The majority of Maryland homes depend on a central furnace to provide heat. A furnace works by blowing heated air through ducts that deliver the warm air to rooms throughout the house via air registers or grills. This type of heating system is called a ducted warm-air or forced warm-air distribution system. It can be powered by electricity, natural gas, or fuel oil.
Inside a gas- or oil-fired furnace, the fuel is mixed with air and burned. The flames heat a metal heat exchanger where the heat is transferred to air. Air is pushed through the heat exchanger by the furnace fan and then forced through the ductwork downstream of the heat exchanger. At the furnace, combustion products are vented out of the building through a flue pipe.
Heating system controls regulate when the various components of the heating system turn on and off. The most important control from your standpoint is the thermostat, which turns the system — or at least the distribution system — on and off to keep you comfortable. A typical forced air system will have a single thermostat. But, there are other internal controls in a heating system, such as “high limit” switches that are part of an invisible but critical set of safety controls. The best gas furnaces and boilers today have efficiencies over 90%.
Heat pumps are just two-way air conditioner. During the summer, an air conditioner works by moving heat from the relatively cool indoors to the relatively warm outside. In winter, the heat pump reverses this trick, scavenging heat from the cold outdoors with the help of an electrical system, and discharging that heat inside the house. Almost all heat pumps use forced warm-air delivery systems to move heated air throughout the house. Most heat pumps installed today are air-source heat pumps that use the outside air as the heat source in winter and the cooling source in summer. Because electricity in a heat pump is used to move heat rather than to generate it, the heat pump can deliver more energy than it consumes.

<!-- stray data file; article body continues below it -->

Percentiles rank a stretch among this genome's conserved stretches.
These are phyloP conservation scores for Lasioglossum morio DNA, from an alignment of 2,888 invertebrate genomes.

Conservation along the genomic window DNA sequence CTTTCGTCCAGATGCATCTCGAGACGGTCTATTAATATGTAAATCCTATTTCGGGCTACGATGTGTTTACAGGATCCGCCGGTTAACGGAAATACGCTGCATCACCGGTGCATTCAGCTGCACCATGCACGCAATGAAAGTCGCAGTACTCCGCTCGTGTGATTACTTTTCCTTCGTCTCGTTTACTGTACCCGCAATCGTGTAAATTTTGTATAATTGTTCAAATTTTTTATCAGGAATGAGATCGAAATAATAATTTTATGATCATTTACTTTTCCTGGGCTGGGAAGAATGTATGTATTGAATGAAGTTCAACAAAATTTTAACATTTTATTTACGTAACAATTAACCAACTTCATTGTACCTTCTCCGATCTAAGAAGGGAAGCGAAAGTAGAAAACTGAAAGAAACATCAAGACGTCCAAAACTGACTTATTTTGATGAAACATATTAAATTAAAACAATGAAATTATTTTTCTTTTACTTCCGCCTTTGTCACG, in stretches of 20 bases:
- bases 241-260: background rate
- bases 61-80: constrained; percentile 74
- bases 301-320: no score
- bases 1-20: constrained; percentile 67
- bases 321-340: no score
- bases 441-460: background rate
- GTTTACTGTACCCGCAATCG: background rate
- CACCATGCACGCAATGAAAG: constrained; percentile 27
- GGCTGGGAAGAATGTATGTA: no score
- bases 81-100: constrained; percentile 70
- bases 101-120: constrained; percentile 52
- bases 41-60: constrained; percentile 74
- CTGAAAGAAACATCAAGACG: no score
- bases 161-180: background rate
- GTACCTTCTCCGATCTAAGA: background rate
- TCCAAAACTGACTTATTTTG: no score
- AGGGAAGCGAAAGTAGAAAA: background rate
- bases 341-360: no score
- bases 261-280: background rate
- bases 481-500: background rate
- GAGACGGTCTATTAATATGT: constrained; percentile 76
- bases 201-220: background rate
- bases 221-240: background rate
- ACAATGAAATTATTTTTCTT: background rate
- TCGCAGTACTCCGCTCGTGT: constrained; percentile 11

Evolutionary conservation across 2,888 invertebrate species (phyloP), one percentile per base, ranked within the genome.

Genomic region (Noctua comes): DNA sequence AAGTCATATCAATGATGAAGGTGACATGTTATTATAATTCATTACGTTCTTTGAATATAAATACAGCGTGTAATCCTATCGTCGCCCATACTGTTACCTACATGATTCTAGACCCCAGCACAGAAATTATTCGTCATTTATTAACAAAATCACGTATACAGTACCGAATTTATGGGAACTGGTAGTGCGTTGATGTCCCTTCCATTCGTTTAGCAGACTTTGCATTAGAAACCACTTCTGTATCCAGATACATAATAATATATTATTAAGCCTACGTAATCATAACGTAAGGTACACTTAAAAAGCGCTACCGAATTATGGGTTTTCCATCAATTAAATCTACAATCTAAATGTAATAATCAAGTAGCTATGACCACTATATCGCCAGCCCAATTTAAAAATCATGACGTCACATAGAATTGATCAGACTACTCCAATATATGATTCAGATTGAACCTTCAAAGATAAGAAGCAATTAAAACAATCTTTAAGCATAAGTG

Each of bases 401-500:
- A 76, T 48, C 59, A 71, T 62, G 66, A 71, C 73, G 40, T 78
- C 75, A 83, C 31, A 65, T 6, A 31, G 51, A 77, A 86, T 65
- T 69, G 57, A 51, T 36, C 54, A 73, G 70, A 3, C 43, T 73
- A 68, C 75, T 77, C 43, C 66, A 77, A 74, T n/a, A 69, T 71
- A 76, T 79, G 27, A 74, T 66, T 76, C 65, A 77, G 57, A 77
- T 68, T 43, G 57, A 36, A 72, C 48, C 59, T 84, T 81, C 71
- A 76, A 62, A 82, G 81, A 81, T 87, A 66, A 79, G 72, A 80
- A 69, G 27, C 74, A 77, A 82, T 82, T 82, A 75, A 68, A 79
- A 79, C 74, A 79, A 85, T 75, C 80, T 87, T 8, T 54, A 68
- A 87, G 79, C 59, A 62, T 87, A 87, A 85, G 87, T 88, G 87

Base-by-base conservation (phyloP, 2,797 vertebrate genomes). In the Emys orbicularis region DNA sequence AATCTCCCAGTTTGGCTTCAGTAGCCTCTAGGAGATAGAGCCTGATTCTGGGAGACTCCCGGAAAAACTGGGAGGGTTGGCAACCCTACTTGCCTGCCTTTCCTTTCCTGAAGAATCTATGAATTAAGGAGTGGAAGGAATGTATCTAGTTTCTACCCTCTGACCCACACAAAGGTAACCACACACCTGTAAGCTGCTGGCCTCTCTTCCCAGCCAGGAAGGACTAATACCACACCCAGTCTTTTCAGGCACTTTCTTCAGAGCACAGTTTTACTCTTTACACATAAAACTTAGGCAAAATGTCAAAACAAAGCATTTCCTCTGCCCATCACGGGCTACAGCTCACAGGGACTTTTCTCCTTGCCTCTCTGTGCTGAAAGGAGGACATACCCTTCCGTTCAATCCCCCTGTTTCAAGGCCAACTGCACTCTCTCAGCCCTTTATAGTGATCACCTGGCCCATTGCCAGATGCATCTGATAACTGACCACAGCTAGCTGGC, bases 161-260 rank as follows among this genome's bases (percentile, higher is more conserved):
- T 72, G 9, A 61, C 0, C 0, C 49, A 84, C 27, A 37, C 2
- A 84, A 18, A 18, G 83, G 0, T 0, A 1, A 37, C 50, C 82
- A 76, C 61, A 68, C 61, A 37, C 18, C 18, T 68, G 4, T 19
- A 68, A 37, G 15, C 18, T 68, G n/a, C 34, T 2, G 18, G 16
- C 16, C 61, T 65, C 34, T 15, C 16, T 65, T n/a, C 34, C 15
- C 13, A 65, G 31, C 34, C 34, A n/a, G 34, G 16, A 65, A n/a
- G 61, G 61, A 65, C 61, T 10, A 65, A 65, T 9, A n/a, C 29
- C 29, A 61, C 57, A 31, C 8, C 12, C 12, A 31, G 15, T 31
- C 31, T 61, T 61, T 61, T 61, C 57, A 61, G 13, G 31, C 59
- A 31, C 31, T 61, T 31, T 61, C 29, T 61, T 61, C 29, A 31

Boilers are special-purpose water heaters. While furnaces carry heat in warm air, boiler systems distribute the heat in hot water, which gives up heat as it passes through radiators or other devices in rooms throughout the house. The cooler water then returns to the boiler to be reheated. Hot water systems are often called hydronic systems. Residential boilers generally use natural gas or heating oil for fuel.
Are you replacing or repairing your heating system and confused about which type of furnace, heat pump or heater to purchase? Let us guide you through the process. We will explain the systems in terminology you will understand. Heating system selection can be complex with so many brands, models, and efficiencies to choose from. Our comfort advisors will educate you about a furnace, heat pump or heater NOT sell you a new heating system. When it comes to keeping your family comfortable, Contemporary Air Systems cares. We care about your comfort level and your budget!
As a Contemporary Air Systems customer you do not have to worry about understanding these types of heating systems, you simple have to call us and we will discuss your current system and what your best options are for repairing or replacing it! Contact Us today or call (410) 391-3070 and let our comfort advisers educate you. We don’t sell comfort, we educate our customers about comfort and the choices available in equipment selection.